It often feels to me like a science-fiction anthology series (covering such varied subjects as androids, time travel, Greek gods, Nazis, vampire clouds, and alien space battles) without actually being one. Not quite the same thing as Michael Knight driving from town to town and helping people with different problems!

Edited by Greg Kirkman on 12 February 2018 at 7:24pm
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Brian Hague
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Posted: 12 February 2018 at 6:08pm | IP Logged | 16 post reply

I was just reading an interview with Donald Bellisario who said that he wanted to do an anthology series at one point, and that idea changed over time to become Quantum Leap; A different era each week with a different supporting cast and yet the audience would still have two familiar, likeable leads to relate to while the stories themselves went wherever and whenever the writers wanted them to. Definitely not an anthology, but similar enough to one in structure that it allowed the writers and production staff a tremendous amount of latitude in their jobs from week to week.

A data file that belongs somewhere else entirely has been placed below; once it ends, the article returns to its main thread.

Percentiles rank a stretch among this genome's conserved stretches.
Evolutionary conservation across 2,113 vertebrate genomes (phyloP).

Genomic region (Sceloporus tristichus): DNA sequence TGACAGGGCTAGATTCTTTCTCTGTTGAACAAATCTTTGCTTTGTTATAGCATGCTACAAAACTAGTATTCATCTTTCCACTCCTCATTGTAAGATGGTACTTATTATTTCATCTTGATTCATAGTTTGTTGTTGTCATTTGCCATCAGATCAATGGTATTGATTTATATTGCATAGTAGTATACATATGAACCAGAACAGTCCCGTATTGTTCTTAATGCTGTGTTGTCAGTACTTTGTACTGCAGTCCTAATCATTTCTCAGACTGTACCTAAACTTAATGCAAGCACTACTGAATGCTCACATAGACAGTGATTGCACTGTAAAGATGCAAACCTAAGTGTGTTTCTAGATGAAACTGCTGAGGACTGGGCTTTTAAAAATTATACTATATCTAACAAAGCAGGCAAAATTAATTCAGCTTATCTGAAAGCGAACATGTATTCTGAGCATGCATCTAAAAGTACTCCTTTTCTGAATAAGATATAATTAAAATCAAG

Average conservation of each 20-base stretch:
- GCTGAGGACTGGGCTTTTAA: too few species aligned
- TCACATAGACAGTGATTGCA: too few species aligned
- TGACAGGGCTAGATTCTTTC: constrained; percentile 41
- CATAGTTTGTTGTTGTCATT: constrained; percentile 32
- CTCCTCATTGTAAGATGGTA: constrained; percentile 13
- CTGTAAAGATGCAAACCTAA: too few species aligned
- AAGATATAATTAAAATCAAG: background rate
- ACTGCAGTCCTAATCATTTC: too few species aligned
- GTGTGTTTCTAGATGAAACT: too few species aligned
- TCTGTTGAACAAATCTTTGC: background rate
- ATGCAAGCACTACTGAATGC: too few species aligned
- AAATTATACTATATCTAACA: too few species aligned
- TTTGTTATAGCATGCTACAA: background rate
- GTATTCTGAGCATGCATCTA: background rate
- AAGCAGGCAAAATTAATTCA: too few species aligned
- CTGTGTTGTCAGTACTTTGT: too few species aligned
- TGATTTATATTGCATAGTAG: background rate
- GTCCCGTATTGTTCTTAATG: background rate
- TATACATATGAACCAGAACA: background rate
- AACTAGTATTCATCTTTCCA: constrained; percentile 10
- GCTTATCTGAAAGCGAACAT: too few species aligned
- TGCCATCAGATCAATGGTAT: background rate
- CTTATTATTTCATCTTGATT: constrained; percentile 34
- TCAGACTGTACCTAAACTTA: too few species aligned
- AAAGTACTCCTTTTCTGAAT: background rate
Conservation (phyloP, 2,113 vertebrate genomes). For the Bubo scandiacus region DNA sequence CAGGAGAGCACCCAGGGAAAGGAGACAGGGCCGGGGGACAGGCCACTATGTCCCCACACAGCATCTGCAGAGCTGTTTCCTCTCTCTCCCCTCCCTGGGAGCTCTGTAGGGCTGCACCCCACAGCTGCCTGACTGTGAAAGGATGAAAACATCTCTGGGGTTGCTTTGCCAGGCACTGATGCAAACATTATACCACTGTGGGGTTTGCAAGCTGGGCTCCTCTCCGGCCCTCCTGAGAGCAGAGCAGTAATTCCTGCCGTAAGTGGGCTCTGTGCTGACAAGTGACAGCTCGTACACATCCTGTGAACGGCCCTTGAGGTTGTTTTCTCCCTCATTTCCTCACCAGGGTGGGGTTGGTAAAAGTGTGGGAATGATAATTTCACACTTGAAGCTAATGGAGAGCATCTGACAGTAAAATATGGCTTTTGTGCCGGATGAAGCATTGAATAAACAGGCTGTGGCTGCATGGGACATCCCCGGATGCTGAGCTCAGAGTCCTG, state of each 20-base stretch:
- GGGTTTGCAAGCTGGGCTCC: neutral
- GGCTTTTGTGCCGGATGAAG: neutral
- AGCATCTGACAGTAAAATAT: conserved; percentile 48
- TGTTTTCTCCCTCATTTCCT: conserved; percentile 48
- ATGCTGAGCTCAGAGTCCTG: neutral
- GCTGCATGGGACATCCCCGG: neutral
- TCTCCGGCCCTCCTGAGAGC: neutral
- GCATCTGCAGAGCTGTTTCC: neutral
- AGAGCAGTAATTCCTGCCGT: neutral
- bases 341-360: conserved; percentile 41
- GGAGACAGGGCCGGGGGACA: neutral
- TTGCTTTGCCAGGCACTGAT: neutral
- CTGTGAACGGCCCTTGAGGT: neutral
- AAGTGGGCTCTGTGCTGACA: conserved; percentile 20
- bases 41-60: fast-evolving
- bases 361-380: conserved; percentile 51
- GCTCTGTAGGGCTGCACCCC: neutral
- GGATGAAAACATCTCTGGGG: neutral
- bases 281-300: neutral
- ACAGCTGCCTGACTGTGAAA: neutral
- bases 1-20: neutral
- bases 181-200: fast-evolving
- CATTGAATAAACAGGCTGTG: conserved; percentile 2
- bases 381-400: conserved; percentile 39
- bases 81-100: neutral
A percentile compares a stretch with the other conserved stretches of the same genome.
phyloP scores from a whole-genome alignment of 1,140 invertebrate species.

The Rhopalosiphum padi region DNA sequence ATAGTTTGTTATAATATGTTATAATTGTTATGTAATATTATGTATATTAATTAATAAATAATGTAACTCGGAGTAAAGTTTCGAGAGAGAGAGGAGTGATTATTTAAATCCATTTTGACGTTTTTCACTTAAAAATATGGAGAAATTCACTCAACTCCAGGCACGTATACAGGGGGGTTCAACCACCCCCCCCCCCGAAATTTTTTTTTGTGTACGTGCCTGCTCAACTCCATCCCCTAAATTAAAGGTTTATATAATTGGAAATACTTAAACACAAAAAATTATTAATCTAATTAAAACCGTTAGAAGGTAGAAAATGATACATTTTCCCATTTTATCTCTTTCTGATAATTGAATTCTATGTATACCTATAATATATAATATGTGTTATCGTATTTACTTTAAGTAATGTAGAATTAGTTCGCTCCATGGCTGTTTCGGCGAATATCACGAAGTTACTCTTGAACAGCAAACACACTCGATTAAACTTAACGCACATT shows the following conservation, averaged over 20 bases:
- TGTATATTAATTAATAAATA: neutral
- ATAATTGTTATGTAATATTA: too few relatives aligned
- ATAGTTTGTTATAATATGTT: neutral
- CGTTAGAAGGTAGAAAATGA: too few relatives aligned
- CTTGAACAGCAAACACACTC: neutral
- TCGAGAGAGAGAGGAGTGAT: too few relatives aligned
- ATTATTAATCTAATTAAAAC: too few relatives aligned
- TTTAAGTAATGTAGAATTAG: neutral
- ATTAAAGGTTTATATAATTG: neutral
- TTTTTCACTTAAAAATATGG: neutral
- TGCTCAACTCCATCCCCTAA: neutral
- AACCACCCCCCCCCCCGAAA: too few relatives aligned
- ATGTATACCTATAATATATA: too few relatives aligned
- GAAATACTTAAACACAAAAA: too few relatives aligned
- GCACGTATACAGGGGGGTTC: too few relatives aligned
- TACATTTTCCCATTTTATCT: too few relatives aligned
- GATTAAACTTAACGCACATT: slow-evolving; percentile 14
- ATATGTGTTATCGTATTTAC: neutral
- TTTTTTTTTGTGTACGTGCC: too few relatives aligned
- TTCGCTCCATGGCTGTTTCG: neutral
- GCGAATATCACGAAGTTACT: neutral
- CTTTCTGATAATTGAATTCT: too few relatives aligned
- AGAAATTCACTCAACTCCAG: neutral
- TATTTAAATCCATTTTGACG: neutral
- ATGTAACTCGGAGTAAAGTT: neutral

With TOS, with each episode, you could find yourself in the 1870's, the 1930's, or the 1960's (or reasonable facsimiles thereof.) You could be in a mystery, a light comedy, or a military confrontation. The audience largely did not know what to expect, except that their favorite characters would be in the thick of whatever was taking place, and the writers had enormous freedom. It was not an anthology, but it did benefit from a similar sensibility and approach.

Shows with a traveling lead character assisting strangers along the way have many of the same advantages,* but adding Science Fiction and Time Travel to the mix opens up the possibilities exponentially.

* Television is a Fugitive medium.


Edited by Brian Hague on 12 February 2018 at 6:10pm
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Allan Summerall
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Posted: 12 February 2018 at 6:56pm | IP Logged | 17 post reply